From a world-weary singer-songwriter to rock royalty to a young saxophone virtuoso to the son of a legend (and an acclaimed musician in his own right), it’s an eclectic lineup of artists queueing up to perform in Portland.

Advance Base, Apohadion Theater, Portland, Sept. 28

In the past year, Bayside’s Apohadion Theater has emerged as one of the most innovative music bookers in town. This year alone, it’s hosted esteemed outsider musicians such as Kath Bloom and Simon Joyner alongside some of Portland’s best young bands, including The English Muffins and Crunchcoat. Their fall slate is stout, highlighted by guitarist and drone-music virtuoso Daniel Bachman on Oct. 9, as well as the Oct. 21 return of Jakob Battick, the Portland music-scene mainstay who moved to California in 2015 (with the great local lo-fi folk artist Lisa/Liza opening). The high point of the Apohadion calendar may be the return of Advance Base to Portland on Sept. 28. Advance Base is the latest project by Casiotone for the Painfully Alone’s Owen Ashworth, who has long been a favorite in town. His upcoming record, “Animal Companionship,” could be his most accomplished work yet, as if it took a lifetime for him to grow into this degree of world-weariness and stately songwriting. If you’re an adventurous and curious listener who is open to surprises, you can’t go wrong with this show – or any on Apohadion’s fall slate.

The Breeders, State Theater, Portland, Oct. 25

While the 1980s and ’90s indie rock innovators The Pixies have played twice in Portland in recent years, this concert represents the first-time Pixies offshoot the Breeders has performed here in a very long time. Fronted by Pixies bassist Kim Deal and her sister Kelley, the Breeders have offered magnetic shows that boast a rollicking, downhill momentum since before their 1993 smash hit “Cannonball” took over the pop charts and mainstream rock radio. You can expect to hear oldies like “Cannonball,” “Drivin’ on 9,” and “When I Was a Painter” – well-worn 1990s favorites that still fit like an oversized Gap sweater – but what promises to make the concert especially enticing is that the band is still as vital as ever; it’s touring behind its 2018 record “All Nerve,” a robust collection of songs that highlights its singular ear for melody and sly sense of humor. Kim Deal is one of the rock greats, and this concert finds her returning to Maine with the back catalog of a legacy act and the stage show of a performer in her prime.

Kamasi Washington comes to the State Theatre on Nov. 7. Photo by Pablo Pena/Courtesy of Invision via AP

Kamasi Washington, State Theater, Nov. 7

It is highly unusual for a jazz musician under the age of 40 to get his name on the marquees of venues the size the State Theatre, but Los Angeles saxophonist Kamasi Washington is not the usual performer. Boasting collaborations with American treasures such as Herbie Hancock, Wayne Shorter and Chaka Khan and traveling in contemporary musical circles that include cutting-edge acts such as Flying Lotus, Thundercat and Kendrick Lamar, Washington approaches his solo career with a widescreen, cinematic aesthetic. His latest album, “Heaven and Earth,” clocks in at nearly two and a half hours and ropes in homages to 1970s kung-fu movies, sweeping compositions, Afro-Futurist vision, political commentary, cascading solos (watch for Cameron Graves on piano) and no less than reflections on the universe itself. Washington’s rise to prominence has been meteoric; just three years ago he played at Blue, the modest club up the street from the State Theatre. For those who missed Blue’s forward-thinking booking, this is your opportunity to see Washington and his airtight band on a stage that is perhaps big enough to fit his incredible ambition.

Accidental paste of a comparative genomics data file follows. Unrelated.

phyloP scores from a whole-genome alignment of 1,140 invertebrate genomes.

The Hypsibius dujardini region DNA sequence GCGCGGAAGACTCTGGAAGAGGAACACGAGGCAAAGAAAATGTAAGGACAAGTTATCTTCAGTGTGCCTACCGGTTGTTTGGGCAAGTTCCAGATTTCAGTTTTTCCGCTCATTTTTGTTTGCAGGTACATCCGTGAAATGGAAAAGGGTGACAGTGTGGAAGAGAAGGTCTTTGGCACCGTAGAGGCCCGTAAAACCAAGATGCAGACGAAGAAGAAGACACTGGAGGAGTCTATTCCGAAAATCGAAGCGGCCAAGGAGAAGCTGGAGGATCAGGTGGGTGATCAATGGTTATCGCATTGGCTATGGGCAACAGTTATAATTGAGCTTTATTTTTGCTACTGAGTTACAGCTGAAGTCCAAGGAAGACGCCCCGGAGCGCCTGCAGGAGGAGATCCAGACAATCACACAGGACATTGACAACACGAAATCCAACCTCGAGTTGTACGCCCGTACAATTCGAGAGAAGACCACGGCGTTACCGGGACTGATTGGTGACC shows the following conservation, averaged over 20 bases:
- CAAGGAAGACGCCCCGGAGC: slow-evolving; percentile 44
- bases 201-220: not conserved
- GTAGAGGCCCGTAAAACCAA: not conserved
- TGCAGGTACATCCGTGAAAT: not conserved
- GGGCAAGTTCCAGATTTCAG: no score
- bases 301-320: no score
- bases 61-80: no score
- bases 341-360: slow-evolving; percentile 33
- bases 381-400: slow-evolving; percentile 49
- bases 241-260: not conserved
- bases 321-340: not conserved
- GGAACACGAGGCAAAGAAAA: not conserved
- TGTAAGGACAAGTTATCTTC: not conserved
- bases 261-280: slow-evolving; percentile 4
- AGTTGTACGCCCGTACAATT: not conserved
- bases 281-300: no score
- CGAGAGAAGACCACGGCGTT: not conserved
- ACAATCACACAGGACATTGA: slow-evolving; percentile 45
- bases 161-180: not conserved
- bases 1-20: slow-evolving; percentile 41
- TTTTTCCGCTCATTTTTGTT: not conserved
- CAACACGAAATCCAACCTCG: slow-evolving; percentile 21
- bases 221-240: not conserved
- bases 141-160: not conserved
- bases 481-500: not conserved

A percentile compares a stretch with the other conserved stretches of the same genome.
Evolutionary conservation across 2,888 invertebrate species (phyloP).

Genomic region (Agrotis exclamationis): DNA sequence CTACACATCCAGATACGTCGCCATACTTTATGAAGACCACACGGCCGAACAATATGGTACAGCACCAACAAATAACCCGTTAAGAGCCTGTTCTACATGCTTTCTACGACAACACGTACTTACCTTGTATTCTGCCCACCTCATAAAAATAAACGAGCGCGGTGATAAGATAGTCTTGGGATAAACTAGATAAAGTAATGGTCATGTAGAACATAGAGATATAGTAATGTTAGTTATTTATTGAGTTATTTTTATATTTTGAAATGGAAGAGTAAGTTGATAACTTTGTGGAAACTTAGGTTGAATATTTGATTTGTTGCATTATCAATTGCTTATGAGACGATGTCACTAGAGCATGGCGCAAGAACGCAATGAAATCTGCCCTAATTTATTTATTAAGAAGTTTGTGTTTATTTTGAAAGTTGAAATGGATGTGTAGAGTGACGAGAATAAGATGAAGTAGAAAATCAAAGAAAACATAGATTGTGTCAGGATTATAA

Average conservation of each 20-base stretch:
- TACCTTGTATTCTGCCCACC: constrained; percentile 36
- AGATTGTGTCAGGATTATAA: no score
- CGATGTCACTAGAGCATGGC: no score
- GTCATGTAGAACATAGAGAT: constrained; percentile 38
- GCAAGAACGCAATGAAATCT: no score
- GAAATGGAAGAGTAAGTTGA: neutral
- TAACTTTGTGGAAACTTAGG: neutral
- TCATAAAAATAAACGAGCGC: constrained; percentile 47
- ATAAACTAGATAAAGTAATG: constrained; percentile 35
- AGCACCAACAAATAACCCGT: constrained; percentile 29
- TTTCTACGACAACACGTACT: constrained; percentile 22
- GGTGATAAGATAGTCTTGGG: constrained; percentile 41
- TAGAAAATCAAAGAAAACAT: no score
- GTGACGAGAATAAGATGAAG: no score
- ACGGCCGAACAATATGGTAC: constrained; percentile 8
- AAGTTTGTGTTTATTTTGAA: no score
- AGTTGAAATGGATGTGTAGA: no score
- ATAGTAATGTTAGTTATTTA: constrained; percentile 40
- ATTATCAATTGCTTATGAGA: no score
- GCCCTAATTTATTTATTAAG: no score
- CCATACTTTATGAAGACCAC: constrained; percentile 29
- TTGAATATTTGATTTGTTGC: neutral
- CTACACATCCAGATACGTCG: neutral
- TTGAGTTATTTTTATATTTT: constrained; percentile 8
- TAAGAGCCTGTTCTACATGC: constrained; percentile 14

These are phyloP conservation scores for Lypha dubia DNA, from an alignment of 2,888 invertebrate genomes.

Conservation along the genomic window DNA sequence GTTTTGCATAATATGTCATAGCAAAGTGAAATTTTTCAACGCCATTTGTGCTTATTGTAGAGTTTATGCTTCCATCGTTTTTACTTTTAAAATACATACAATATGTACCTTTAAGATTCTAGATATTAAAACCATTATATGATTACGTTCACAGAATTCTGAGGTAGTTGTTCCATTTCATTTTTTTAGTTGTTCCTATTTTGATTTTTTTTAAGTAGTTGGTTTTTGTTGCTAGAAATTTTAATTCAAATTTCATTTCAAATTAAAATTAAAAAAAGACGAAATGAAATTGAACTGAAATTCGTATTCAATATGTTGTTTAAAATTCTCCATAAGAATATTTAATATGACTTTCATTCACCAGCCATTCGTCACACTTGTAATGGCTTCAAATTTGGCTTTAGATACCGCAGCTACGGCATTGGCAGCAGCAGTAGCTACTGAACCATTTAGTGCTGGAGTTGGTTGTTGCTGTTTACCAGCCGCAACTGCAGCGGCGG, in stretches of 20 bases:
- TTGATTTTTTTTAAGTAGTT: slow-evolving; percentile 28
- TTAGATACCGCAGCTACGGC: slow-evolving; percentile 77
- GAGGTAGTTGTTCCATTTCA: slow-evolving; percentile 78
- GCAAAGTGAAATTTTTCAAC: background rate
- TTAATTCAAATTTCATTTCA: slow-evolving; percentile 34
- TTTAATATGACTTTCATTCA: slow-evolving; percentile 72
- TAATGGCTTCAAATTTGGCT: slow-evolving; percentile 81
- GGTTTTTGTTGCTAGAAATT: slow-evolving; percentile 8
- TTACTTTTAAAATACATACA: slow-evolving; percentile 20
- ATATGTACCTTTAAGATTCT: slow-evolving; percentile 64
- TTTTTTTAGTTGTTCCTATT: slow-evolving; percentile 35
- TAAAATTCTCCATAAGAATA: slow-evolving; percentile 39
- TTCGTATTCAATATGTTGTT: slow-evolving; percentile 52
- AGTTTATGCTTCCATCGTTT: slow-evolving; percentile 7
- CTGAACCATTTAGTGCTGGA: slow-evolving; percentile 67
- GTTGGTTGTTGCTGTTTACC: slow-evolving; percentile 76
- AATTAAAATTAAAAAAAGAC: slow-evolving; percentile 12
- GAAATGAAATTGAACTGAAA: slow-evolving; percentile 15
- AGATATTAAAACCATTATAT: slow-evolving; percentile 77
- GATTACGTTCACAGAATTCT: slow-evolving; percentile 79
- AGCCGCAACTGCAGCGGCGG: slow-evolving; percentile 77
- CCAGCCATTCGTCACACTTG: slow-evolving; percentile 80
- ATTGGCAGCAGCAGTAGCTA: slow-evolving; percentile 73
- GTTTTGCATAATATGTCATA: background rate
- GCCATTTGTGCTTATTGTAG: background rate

In this July 16, 2018 photo, singer-songwriter Shooter Jennings, son of iconic country musicians, Waylon Jennings and Jessi Colter, poses for a portrait in Los Angeles to promote his latest album, “Shooter,‚Äù out on August 10. (Photo by Chris Pizzello/Invision/AP)

Shooter Jennings, Port City Music Hall, Nov. 11

Shooter Jennings doesn’t have the soulful singing voice of his father, Waylon – but not many people do. Instead, he’s chosen a path similar to Hank Williams III, avoiding the country music legacy trap by toggling back and forth between country and rock equally. His latest album, “Shooter,” is among his best, blending those genres with barroom blues. Songs like “Rhinestone Eyes” have a locked-in rhythm that would have done his daddy proud, and other tracks, such as “I’m Wild and My Woman Is Crazy” and “Fast Horses and Good Hideouts,” are meant to be heard at least two drinks deep in the evening. Indeed, the way his songs are engineered to work a sweaty rock club like Port City Music Hall, his particular blend of styles could best be described as “beer drinking” music. Good thing Port City has an exceptional selection on tap.

Robert Ker is a freelance music writer in Portland.